Pope Francis transformed the lives of a dozen Syrian refugees on Saturday when he plucked three families from a crowded camp on the Greek island of Lesbos and took them back to Rome.
Six adults and six children passed in hours from being inmates of a “closed” facility in Greece to new arrivals in continental Europe, where they will receive all the help they can be given.
Pope Francis said: “Today I renew my heartfelt plea for responsibility and solidarity in the face of this tragic situation.”
The Vatican will take responsibility for supporting the families. But the Catholic Sant’Egidio community will take care of getting them settled initially.
The move came during the Pope’s emotional visit to Lesbos where he implored Europe to respond to the migrant crisis on its shores “in a way that is worthy of our common humanity”.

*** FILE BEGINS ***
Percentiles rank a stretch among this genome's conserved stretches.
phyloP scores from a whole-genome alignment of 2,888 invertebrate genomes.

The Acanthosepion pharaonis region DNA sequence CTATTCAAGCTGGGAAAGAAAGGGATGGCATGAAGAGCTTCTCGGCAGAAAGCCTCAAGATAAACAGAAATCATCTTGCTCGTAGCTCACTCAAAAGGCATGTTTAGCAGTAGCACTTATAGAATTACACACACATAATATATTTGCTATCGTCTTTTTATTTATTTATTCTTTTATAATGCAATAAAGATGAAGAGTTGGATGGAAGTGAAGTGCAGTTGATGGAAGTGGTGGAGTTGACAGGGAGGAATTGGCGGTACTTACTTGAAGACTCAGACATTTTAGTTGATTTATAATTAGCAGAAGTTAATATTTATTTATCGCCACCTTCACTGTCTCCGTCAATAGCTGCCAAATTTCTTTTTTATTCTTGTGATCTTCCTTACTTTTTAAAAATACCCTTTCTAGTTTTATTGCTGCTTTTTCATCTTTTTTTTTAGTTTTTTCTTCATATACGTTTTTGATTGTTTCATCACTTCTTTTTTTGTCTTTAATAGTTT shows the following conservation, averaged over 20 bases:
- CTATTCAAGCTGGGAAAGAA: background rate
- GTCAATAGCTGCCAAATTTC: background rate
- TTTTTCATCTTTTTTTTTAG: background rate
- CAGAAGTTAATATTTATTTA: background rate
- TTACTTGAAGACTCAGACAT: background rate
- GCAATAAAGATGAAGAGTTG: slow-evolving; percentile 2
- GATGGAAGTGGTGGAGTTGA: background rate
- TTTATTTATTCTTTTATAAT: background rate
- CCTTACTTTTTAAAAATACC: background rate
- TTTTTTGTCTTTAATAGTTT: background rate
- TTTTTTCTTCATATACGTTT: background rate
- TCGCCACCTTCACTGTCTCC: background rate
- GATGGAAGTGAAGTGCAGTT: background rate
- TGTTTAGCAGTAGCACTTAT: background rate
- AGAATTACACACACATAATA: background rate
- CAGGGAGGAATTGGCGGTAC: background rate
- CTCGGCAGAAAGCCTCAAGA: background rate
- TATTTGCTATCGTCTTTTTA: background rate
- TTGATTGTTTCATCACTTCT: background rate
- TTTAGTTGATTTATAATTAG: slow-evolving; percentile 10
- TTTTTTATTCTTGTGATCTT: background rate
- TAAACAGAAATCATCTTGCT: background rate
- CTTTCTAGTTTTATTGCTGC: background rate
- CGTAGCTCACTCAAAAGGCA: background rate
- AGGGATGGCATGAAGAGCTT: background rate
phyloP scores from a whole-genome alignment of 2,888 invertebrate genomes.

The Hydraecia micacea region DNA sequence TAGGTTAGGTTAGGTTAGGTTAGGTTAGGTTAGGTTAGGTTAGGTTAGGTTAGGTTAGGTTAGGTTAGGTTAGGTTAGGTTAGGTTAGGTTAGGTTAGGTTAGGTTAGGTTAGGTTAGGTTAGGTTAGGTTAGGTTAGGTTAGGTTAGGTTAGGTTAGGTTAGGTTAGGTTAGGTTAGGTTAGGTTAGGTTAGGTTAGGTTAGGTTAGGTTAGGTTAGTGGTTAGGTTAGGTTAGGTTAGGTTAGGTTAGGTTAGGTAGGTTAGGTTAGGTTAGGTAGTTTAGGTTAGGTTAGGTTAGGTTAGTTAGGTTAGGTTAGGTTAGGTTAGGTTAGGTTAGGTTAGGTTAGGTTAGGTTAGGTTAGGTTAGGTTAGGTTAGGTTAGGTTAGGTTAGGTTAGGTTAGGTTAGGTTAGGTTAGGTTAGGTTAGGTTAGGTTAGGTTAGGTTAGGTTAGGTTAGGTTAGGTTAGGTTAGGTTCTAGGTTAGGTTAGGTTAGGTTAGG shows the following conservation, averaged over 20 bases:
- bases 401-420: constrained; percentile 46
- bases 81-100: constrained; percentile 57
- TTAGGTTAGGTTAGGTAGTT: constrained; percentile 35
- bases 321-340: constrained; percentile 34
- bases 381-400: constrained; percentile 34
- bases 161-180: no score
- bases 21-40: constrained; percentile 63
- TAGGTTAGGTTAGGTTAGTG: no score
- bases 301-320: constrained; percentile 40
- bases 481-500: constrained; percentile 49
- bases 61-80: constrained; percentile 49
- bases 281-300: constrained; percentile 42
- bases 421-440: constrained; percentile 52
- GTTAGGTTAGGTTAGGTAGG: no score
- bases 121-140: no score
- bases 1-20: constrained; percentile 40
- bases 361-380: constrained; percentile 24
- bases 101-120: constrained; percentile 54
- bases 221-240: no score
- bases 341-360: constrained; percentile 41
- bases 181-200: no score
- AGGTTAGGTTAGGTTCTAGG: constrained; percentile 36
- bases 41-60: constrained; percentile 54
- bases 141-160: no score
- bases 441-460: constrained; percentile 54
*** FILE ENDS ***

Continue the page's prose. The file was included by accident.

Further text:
The Greek island just a few miles from the Turkish coast has seen hundreds of thousands of desperate people land on its shores in the last year, fleeing war and poverty at home.
When he arrived in Lesbos, Pope Francis was driven to Moria camp where he was greeted at the camp by a large group of children, some of whom arrived in Greece without their parents.
Addressing the refugees, he said: “You are not alone. Do not lose hope.”
Many refugees fell to their knees and wept as Francis approached them. Others chanted ‘Freedom! Freedom!’ as he passed by.
“Refugees are not numbers, they are people who have faces, names stories and need to be treated as such,” Francis tweeted.
He urged the European Union to change its policy towards the migrants. He said: “We hope that the world will heed these scenes of tragic and indeed desperate need, and respond in a way worthy of our common humanity.”